Shingles: A Serious and Painful Disease
Shingles From the Chicken Pox Virus
Shingles is a viral infection causing a painful rash that looks like a band of blisters that can appear many places on your body. It is caused by Herpes zoster, which is the same virus that causes chicken pox. Anyone who has had chicken pox is at a higher risk for shingles because after you have had chicken pox, the virus lies dormant in nerve tissue near the spinal cord and brain.
In the United States, 9 out of 10 people have had chicken pox. Years later, it may reactivate in the form of shingles. While not life-threatening, it can be extremely painful.
Risk factors include:
- Advancing age (shingles is more common in people over 50 years of age)
- Weakened or compromised immune system (for example, from medications such as cancer treatments)
About 1 million people in the US get this disease annually, but a person will typically contract it only once in a lifetime. Shingles is highly contagious during the fluid-filled blister phase and spreads through direct contact. Once the blisters crust over, they are no longer contagious.
Rate of Shingles by Age Group
The first sign of shingles is usually a burning or tingling pain, or it may be numbness or itch in a particular area of the body or face which includes eyes, mouth and ears. Several days or a week later, the rash appears. It is fluid filled blisters, similar to chicken pox on one side of the body. It can be so painful that that gentlest breeze or touch may hurt.
Shingles can occur anywhere on the body, but the most typical site of the rash is a band on the back called a dermatome, which spreads from the back and can reach to the breast bone on the chest only on one side of the body or face. The rash can last up to 30 days, and the symptoms usually disappear when the rash dries up.
The severity of the disease can be lessened if you receive treatment within 72 hours of the blisters forming. There are some strong antiviral medications, such as Acyclovir, Valcyclovir, or Famcyclovir. Tylenol is given for pain. Blisters should be covered until they are crusted over, and don’t scratch blisters as they can become infected. The blisters break and form small ulcers that begin to dry and form crusts which fall off in about 2-3 weeks.
Other symptoms can include abdominal pain, chills, difficulty moving some facial muscles, drooping eyelid, fever and chills, general ill-feeling, genital lesions, headache, hearing loss, joint pain, loss of eye motion, swollen glands, taste problems, and vision problems. It is uncommon to have all these symptoms, but it shows the seriousness of shingles.
In addition, postherpetic neuralgia may occur. This is nerve pain that occurs after the initial phase. It is typically caused by a damaged peripheral nerve that is acctually caused by the reactivation of the varicella zoster virus (Shingles).
Shingles Virus Explained
Unusual Severe Cases
There are rare cases where shingles can be severe and cause critical illness, including pneumonia or encephalitis which, of course, requires hospitalization. Some people can develop a long-lasting pain condition called postherpetic neuralgia which is more common in the elderly. Again, early treatment for shingles helps prevent this complication.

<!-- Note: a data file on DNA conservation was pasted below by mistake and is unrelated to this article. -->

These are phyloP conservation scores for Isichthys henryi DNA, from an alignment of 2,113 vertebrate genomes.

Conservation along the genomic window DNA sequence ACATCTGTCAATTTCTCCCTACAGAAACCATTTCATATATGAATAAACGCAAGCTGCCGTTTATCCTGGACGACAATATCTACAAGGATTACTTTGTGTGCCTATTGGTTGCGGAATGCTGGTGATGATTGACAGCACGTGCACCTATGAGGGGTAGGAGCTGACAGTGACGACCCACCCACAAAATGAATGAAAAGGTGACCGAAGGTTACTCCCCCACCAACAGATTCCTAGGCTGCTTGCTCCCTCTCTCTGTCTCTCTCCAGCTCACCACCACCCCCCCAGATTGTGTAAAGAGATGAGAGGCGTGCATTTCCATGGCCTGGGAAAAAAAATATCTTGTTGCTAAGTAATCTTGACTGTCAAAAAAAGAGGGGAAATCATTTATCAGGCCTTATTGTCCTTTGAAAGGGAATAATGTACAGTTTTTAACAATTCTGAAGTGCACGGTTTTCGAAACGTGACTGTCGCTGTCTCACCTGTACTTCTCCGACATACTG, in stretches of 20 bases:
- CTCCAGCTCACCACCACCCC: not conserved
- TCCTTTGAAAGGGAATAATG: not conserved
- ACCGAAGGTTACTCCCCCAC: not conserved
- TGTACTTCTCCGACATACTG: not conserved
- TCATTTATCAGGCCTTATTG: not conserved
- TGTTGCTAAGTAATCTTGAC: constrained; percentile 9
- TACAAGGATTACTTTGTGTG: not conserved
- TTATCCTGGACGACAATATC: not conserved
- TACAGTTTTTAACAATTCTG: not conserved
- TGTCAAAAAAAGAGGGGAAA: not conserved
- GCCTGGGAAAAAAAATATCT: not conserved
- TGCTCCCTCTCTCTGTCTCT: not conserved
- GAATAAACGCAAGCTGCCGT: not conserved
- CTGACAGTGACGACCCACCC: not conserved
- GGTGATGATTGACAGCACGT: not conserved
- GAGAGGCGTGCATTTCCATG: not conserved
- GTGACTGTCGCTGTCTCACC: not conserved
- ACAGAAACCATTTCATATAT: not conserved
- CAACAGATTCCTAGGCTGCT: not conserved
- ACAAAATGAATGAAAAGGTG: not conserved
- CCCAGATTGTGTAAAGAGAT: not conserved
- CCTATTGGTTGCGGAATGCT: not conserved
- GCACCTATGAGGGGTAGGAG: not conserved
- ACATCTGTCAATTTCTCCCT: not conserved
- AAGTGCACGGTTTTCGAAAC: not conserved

Prognosis of Disease and Prevention Vaccine
The prognosis for healthy people who receive treatment quickly is good. The lesions heal, the pain subsides within 3-5 weeks, and the blisters usually don’t leave scars. However, shingles is more serious if you are immunosuppressed, for example, an HIV patient, someone on chemotherapy, someone one on immunosuppression drugs for autoimmune diseases and people who have received organ transplants.
A VZV vaccine called Zostavax was approved by the Food and Drug Administration in May 2006, for use in people 60 years and older, who have had chicken pox. A panel of the AMA recommends people over 60 get the one time injection, even if they have had a case of shingles in the past. The risk of getting shingles is reduced by 50% and of postherpetic neuralgia 67%.
The panel states “This vaccine represents an important medical breakthrough aimed at improving health in older people," said Anne Schuchat, MD, assistant surgeon general and director of the Centers for Disease Control and Prevention's National Center for Immunizations and Respiratory Diseases. People who have had chicken pox have about a 25% chance of developing shingles if they are not immunized.
Shingles Vaccine-Mayo Clinic
Shingles is a serious and painful disease, and if you weren’t familiar with it before, you know what signs to look for now. If you start to experience the symptoms I described, certainly contact your doctor immediately for treatment to lessen the severity of the disease.
As you reach the age of 60, discuss the preventative vaccine with your doctor. It is not always covered by insurance, and the vaccine is about $200. I chose to have the vaccine after a discussion with my doctor, and my insurance paid a big $37. I made the decision based on my particular medical background, and I have had no side effects from the vaccine. I think it was a good decision in my case
Questions & Answers
- Helpful 7
- Helpful 2
Are shingles contagious?
Shingles are contagious until the blister phase of the rash is gone.
When do shingles stop being contagious?
I believe you are not contagious once the blister phase is gone.